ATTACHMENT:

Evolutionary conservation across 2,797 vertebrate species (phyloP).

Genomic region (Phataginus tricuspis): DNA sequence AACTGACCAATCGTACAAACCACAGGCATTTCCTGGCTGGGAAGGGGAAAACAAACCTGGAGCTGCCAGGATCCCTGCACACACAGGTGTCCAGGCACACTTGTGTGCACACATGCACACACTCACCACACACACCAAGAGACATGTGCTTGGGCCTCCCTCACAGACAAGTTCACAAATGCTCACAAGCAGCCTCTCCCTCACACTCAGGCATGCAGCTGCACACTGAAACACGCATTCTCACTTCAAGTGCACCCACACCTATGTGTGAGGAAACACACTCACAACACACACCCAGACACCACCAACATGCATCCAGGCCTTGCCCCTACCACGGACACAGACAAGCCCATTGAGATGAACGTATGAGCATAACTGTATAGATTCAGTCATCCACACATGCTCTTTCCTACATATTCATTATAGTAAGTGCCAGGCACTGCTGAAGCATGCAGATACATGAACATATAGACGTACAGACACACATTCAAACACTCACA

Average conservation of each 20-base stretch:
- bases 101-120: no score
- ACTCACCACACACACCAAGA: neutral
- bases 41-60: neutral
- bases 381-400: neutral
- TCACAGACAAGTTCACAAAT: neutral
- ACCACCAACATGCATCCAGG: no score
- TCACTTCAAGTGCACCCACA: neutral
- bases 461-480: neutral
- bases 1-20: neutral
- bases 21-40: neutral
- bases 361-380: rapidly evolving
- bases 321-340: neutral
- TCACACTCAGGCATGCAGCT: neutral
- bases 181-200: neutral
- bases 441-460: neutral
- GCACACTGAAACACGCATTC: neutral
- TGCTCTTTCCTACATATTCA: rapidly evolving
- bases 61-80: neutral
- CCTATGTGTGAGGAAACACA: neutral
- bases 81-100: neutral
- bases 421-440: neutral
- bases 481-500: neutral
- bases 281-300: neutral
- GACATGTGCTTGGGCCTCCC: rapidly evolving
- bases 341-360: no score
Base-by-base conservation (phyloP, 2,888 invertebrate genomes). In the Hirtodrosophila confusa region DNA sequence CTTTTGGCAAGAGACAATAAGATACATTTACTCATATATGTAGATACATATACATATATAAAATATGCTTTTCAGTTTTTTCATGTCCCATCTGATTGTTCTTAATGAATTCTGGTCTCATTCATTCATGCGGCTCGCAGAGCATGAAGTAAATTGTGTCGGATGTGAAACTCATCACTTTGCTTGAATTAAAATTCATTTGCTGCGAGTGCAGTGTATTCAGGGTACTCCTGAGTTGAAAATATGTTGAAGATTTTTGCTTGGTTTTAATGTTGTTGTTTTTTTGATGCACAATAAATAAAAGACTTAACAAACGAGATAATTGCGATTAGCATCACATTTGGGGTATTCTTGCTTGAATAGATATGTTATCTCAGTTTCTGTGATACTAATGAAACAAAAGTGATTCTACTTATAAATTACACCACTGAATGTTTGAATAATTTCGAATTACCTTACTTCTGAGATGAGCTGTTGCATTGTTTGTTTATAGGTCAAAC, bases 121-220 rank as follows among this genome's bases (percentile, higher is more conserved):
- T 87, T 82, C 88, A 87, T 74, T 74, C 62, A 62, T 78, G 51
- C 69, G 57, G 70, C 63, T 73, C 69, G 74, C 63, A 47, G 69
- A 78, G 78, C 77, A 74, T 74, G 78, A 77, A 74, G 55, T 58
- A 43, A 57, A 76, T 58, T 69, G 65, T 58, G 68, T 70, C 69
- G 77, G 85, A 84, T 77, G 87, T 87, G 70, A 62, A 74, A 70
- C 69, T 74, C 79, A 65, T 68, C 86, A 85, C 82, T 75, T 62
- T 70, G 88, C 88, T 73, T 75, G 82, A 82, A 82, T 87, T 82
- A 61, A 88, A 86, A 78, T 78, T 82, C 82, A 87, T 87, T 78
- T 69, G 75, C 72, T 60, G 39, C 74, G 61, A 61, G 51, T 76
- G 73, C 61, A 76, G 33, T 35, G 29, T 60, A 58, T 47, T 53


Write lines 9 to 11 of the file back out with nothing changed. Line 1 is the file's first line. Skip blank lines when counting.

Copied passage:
- ACCACCAACATGCATCCAGG: no score
- TCACTTCAAGTGCACCCACA: neutral
- bases 461-480: neutral